“But did you see Frère Joseph go to the necessary that night? If you were looking after Frère Joseph why weren’t you in the chapel or with him when he came back?”

Matthew raised his eyebrows, but unlike Frère Stephan, he smiled. “I did see Frère Joseph go to the necessary that evening, boys. I did my best to help him, and when he finished I stayed behind to clean up. Now are there any other questions?”

“Did you see the triptych? What about the jewels from the frame?” Henri asked.

Matthew’s face became closed and stern. “I did see the triptych and the jewels in the frame. It’s a pity what happened.”

“What did happen?” Gabriel asked eagerly.

Matthew shook his head. “I’ve said enough. You need to get to work cleaning the bedpans.”

“That was suspicious,” Charles said as they turned to follow Matthew. “You’d think he’d just say ‘The abbot knows everything, everything’s all right.’ And tell us what happened. Why all this secrecy?”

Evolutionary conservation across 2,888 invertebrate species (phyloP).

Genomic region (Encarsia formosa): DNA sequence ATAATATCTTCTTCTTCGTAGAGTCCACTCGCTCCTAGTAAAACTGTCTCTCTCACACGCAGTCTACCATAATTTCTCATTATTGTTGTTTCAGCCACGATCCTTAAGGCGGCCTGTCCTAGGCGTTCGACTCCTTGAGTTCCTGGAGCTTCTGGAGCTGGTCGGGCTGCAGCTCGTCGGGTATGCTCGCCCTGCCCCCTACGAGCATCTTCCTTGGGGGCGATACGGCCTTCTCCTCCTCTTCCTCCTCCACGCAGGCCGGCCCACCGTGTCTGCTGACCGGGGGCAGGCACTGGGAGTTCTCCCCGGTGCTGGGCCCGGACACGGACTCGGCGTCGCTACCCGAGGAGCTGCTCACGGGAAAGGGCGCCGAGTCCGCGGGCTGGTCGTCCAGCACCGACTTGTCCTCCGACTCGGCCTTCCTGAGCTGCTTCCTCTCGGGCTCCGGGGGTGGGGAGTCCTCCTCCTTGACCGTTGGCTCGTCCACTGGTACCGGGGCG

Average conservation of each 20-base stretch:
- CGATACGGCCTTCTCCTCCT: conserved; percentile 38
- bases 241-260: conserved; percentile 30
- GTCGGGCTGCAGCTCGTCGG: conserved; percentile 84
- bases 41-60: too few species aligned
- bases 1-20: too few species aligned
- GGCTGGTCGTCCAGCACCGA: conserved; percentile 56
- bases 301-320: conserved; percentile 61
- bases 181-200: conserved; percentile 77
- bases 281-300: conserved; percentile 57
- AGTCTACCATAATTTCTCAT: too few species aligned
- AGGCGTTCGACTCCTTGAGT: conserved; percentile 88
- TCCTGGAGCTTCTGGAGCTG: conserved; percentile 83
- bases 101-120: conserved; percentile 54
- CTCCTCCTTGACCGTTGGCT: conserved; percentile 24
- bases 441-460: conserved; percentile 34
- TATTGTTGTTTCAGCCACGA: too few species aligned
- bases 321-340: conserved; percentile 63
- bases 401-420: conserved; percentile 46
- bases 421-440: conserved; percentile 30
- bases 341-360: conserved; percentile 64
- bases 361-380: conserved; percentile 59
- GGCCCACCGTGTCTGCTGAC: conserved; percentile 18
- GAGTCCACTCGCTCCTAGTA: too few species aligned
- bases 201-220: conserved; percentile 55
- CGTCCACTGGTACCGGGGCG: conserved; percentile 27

“I think it’s because they don’t want both settlements finding out their gift to the royal family was stolen,” Claude said, leaping over a branch. “I think we should take a look at the necessary.”

Gabriel wrinkled his nose in disgust. “Even if it hasn’t been used lately it’ll still stink. Charles, while you were trying to dust for fingerprints did you see anything, any clue?”

Charles shook his head, and stopped in the path. “Nothing. But then I wasn’t looking. Maybe I should take another look while you guys are looking in the necessary?”

“No. Any evidence that might have been there is probably long gone by now.” Gabriel scratched his head, trying to think of an idea that might work. “Charles, why don’t you try Frère Pierre? He might talk to you since you weren’t in the chapel the first time.”